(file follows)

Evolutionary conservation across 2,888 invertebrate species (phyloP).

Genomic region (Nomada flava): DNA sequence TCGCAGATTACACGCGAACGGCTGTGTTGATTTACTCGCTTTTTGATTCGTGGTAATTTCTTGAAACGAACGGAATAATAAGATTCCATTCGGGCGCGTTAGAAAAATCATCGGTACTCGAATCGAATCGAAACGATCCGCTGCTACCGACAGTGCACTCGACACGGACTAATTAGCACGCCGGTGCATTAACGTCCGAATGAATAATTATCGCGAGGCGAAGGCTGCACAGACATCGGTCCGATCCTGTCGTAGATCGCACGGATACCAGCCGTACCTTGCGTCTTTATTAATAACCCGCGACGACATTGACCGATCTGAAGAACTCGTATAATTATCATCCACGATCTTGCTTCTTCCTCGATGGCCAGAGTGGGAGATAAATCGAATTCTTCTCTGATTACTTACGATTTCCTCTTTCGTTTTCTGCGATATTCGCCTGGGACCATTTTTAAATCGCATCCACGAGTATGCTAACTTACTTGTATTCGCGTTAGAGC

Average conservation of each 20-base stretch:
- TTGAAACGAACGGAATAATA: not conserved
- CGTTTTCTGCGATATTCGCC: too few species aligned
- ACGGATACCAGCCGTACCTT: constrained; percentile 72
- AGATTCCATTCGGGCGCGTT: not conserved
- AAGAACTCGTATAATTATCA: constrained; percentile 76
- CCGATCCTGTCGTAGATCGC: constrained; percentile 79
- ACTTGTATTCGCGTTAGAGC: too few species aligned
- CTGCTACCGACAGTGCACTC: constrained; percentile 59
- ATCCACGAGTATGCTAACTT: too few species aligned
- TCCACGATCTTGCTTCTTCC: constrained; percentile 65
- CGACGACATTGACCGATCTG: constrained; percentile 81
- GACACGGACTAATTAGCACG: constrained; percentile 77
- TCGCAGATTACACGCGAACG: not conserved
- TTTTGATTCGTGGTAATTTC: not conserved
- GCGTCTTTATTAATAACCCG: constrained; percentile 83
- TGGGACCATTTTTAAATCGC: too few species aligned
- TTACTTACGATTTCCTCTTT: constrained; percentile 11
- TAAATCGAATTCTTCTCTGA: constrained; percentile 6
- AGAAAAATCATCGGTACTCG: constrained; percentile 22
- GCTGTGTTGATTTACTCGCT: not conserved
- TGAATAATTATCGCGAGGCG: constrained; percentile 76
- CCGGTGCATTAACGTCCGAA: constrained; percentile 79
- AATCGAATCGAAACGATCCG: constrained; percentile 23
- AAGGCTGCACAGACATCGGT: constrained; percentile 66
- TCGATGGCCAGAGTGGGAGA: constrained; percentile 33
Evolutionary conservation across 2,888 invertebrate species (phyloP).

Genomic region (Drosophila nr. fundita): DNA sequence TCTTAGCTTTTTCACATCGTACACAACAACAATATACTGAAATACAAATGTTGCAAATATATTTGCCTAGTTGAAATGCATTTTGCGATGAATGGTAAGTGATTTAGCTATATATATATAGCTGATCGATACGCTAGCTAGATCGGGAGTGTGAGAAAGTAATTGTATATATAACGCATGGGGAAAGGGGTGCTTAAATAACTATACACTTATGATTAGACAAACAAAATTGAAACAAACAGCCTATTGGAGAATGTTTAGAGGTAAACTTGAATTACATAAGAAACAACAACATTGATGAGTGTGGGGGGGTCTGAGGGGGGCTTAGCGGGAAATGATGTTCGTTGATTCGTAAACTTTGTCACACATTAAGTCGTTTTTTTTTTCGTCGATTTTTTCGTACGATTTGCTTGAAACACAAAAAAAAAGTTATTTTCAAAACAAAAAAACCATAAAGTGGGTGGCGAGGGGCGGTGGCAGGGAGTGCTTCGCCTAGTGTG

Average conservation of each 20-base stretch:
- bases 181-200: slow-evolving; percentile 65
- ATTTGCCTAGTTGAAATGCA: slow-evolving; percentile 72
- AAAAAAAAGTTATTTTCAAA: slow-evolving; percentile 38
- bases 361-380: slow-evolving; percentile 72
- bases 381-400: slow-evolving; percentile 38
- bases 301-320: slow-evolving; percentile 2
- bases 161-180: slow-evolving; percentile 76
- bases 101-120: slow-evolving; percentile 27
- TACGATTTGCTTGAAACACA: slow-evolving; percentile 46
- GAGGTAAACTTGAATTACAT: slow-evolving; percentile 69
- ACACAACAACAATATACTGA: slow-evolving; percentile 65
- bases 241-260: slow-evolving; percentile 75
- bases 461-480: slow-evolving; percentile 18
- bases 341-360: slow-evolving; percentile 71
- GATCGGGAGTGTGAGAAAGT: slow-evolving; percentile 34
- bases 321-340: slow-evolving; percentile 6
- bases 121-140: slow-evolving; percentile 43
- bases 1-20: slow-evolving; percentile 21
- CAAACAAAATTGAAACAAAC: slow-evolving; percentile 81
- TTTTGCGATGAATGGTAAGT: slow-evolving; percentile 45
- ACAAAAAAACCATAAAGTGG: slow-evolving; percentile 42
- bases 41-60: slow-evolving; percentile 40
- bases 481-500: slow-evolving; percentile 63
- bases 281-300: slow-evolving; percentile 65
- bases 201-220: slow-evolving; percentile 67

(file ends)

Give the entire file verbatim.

Evolutionary conservation across 2,888 invertebrate species (phyloP).

Genomic region (Nomada flava): DNA sequence TCGCAGATTACACGCGAACGGCTGTGTTGATTTACTCGCTTTTTGATTCGTGGTAATTTCTTGAAACGAACGGAATAATAAGATTCCATTCGGGCGCGTTAGAAAAATCATCGGTACTCGAATCGAATCGAAACGATCCGCTGCTACCGACAGTGCACTCGACACGGACTAATTAGCACGCCGGTGCATTAACGTCCGAATGAATAATTATCGCGAGGCGAAGGCTGCACAGACATCGGTCCGATCCTGTCGTAGATCGCACGGATACCAGCCGTACCTTGCGTCTTTATTAATAACCCGCGACGACATTGACCGATCTGAAGAACTCGTATAATTATCATCCACGATCTTGCTTCTTCCTCGATGGCCAGAGTGGGAGATAAATCGAATTCTTCTCTGATTACTTACGATTTCCTCTTTCGTTTTCTGCGATATTCGCCTGGGACCATTTTTAAATCGCATCCACGAGTATGCTAACTTACTTGTATTCGCGTTAGAGC

Average conservation of each 20-base stretch:
- TTGAAACGAACGGAATAATA: not conserved
- CGTTTTCTGCGATATTCGCC: too few species aligned
- ACGGATACCAGCCGTACCTT: constrained; percentile 72
- AGATTCCATTCGGGCGCGTT: not conserved
- AAGAACTCGTATAATTATCA: constrained; percentile 76
- CCGATCCTGTCGTAGATCGC: constrained; percentile 79
- ACTTGTATTCGCGTTAGAGC: too few species aligned
- CTGCTACCGACAGTGCACTC: constrained; percentile 59
- ATCCACGAGTATGCTAACTT: too few species aligned
- TCCACGATCTTGCTTCTTCC: constrained; percentile 65
- CGACGACATTGACCGATCTG: constrained; percentile 81
- GACACGGACTAATTAGCACG: constrained; percentile 77
- TCGCAGATTACACGCGAACG: not conserved
- TTTTGATTCGTGGTAATTTC: not conserved
- GCGTCTTTATTAATAACCCG: constrained; percentile 83
- TGGGACCATTTTTAAATCGC: too few species aligned
- TTACTTACGATTTCCTCTTT: constrained; percentile 11
- TAAATCGAATTCTTCTCTGA: constrained; percentile 6
- AGAAAAATCATCGGTACTCG: constrained; percentile 22
- GCTGTGTTGATTTACTCGCT: not conserved
- TGAATAATTATCGCGAGGCG: constrained; percentile 76
- CCGGTGCATTAACGTCCGAA: constrained; percentile 79
- AATCGAATCGAAACGATCCG: constrained; percentile 23
- AAGGCTGCACAGACATCGGT: constrained; percentile 66
- TCGATGGCCAGAGTGGGAGA: constrained; percentile 33
Evolutionary conservation across 2,888 invertebrate species (phyloP).

Genomic region (Drosophila nr. fundita): DNA sequence TCTTAGCTTTTTCACATCGTACACAACAACAATATACTGAAATACAAATGTTGCAAATATATTTGCCTAGTTGAAATGCATTTTGCGATGAATGGTAAGTGATTTAGCTATATATATATAGCTGATCGATACGCTAGCTAGATCGGGAGTGTGAGAAAGTAATTGTATATATAACGCATGGGGAAAGGGGTGCTTAAATAACTATACACTTATGATTAGACAAACAAAATTGAAACAAACAGCCTATTGGAGAATGTTTAGAGGTAAACTTGAATTACATAAGAAACAACAACATTGATGAGTGTGGGGGGGTCTGAGGGGGGCTTAGCGGGAAATGATGTTCGTTGATTCGTAAACTTTGTCACACATTAAGTCGTTTTTTTTTTCGTCGATTTTTTCGTACGATTTGCTTGAAACACAAAAAAAAAGTTATTTTCAAAACAAAAAAACCATAAAGTGGGTGGCGAGGGGCGGTGGCAGGGAGTGCTTCGCCTAGTGTG

Average conservation of each 20-base stretch:
- bases 181-200: slow-evolving; percentile 65
- ATTTGCCTAGTTGAAATGCA: slow-evolving; percentile 72
- AAAAAAAAGTTATTTTCAAA: slow-evolving; percentile 38
- bases 361-380: slow-evolving; percentile 72
- bases 381-400: slow-evolving; percentile 38
- bases 301-320: slow-evolving; percentile 2
- bases 161-180: slow-evolving; percentile 76
- bases 101-120: slow-evolving; percentile 27
- TACGATTTGCTTGAAACACA: slow-evolving; percentile 46
- GAGGTAAACTTGAATTACAT: slow-evolving; percentile 69
- ACACAACAACAATATACTGA: slow-evolving; percentile 65
- bases 241-260: slow-evolving; percentile 75
- bases 461-480: slow-evolving; percentile 18
- bases 341-360: slow-evolving; percentile 71
- GATCGGGAGTGTGAGAAAGT: slow-evolving; percentile 34
- bases 321-340: slow-evolving; percentile 6
- bases 121-140: slow-evolving; percentile 43
- bases 1-20: slow-evolving; percentile 21
- CAAACAAAATTGAAACAAAC: slow-evolving; percentile 81
- TTTTGCGATGAATGGTAAGT: slow-evolving; percentile 45
- ACAAAAAAACCATAAAGTGG: slow-evolving; percentile 42
- bases 41-60: slow-evolving; percentile 40
- bases 481-500: slow-evolving; percentile 63
- bases 281-300: slow-evolving; percentile 65
- bases 201-220: slow-evolving; percentile 67